Entertaining, witty historical crime reads for people seeking well-plotted stories with creatively put together characters, some emotional moments, dangerous criminals and an investigating prostitute at the helm! All in all, good storytelling! Loved them and finally huge thanks to Georgina Clarke for creating these stories. Keep writing!
A busy month for helping my daughter with her GCSE examinations, so I read less than I usually would… unless you count the biology, history and poetry clusters etc, etc, etc we’ve been buried in. All exams finish on June 14th and thank goodness for that. My daughter has always struggled with school and it’ll be a relief to give her a fresh start. It’s also great news that she’s developed an interest in reading more – she’s already practically devoured ‘The Infernal Devices’ trilogy and, as I have, developed a literary crush on Will Herondale – lol. She’s looking to read more Shadowhunter books, and looks set to pick up ‘Stalking Jack the Ripper’ next. She’s always been more of a non-fiction reader, but since reading, and loving, ‘The Strange Case of Dr Jekyll and Mr Hyde’ she’s fallen back in love with the fictional world. Happy Days! We’ve also decided to start up a book club together 🙂
So, my May reads – I’ve been listening to a lot of audio books this month as a back-drop at work and for the mundane household chores, I’ve listened to: Naomi Novik’s ‘Uprooted’, Jane Casey’s ‘Cruel Acts’, Tricia Levenseller’s ‘Daughter of the Pirate King’ and ‘Daughter of the Siren Queen’ and ‘Warrior of the Wild’ and Mindee Arnett’s ‘Onyx and Ivory’. As with all audio-books, I’ve already read the novels, I don’t have the listening skills for new reads on audio and much prefer to just listen to previous books I’ve enjoyed or need to re-cap as the sequels are due soon. A lot of YA reads this month, as they’re basically just fun, easy to listen to reads. And I love a good story.
So a quick overview of the books for May…
‘The Anarchists’ Club’ by Alex Reeve – this is the second book featuring Leo Stanhope and I read it with the Pigeonhole community. I enjoyed this, great setting, engaging characters and good plotting. 4 stars.
‘Night by Night’ by Jack Jordan – my first Jack Jordan book and to be honest I found it too far-fetched for my liking, and one scene in particular was way over the top, even using my suspension of disbelief! Just 3 stars…just.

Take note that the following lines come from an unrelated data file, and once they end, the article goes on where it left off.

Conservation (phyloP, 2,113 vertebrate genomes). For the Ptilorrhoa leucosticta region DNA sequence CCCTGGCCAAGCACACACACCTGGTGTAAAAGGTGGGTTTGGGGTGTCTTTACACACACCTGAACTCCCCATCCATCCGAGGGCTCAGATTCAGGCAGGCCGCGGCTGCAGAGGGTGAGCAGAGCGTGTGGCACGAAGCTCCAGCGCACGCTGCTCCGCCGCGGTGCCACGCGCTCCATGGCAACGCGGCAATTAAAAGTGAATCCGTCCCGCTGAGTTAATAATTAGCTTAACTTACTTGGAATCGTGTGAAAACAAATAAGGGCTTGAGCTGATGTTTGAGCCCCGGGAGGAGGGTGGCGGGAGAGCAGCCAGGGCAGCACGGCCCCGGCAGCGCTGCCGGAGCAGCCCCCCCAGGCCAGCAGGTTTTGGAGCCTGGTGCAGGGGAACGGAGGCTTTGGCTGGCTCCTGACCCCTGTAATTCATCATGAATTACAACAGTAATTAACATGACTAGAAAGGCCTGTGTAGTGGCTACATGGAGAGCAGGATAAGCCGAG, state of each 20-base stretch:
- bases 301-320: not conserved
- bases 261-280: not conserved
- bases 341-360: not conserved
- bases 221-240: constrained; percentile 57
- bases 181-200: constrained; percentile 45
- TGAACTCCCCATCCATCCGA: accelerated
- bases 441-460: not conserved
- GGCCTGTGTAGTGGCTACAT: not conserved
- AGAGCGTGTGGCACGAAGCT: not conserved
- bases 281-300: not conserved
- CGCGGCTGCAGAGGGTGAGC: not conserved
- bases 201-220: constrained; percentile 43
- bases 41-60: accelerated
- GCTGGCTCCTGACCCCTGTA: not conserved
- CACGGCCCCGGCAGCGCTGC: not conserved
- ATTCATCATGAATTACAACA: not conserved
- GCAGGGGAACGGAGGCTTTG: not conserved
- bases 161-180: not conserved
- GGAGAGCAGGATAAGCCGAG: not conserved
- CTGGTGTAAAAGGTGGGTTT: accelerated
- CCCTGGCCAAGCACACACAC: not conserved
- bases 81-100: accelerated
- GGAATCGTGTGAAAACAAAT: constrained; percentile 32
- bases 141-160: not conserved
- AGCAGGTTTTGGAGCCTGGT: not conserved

‘Just One Damned Thing After Another’ by Jodi Taylor – this was recommended to me by a fellow book-lover on Instagram and I had a great time reading it. Fantasy, humour, super cast of eclectic characters and an intense…phew (pass the fan) romance. It’s a series and I’ll be reading the second book soon. 4 stars.
‘The Never Game’ by Jeffery Deaver – I read this with the Pigeonhole Community and really enjoyed it. There’s a full review already on my blog. 4 stars.
‘The Manhattan Project’ by Paul McNeive – this was sent to me by the publishers to review and I liked it, a little slow in pace but sped up just in time to keep my interest. 4 stars.
‘Finale’ by Stephanie Garber – the long awaited YA book in the Caraval trilogy. These are fun fantasy reads, rich in creative language and characters. Great end to the series. 4.3 YA stars.
‘To Best the Boys’ by Mary Webster – this was sent in a mystery Fairyloot box and was a good fantasy YA read, very short; it only took me about two hours to read it, so could definitely be developed more to make it a stronger book. 3.8 YA stars.
‘The Raven Boys’ by Maggie Stiefvater – YA fantasy book, and the start of ‘The Raven Cycle’ series. Enjoyable and engaging – there’s going to be a post on the series this month. 4 YA stars.
‘The Dream Thieves’ by Maggie Stiefvater – YA read and the second in the ‘Raven Cycle’ – enjoyed! Post on series to follow. 4 YA stars.
‘Blue Lily, Lily Blue’ by Maggie Stiefvater – the third YA book in the ‘Raven Cycle’ series and a great development. Post on series to follow. 4 YA stars.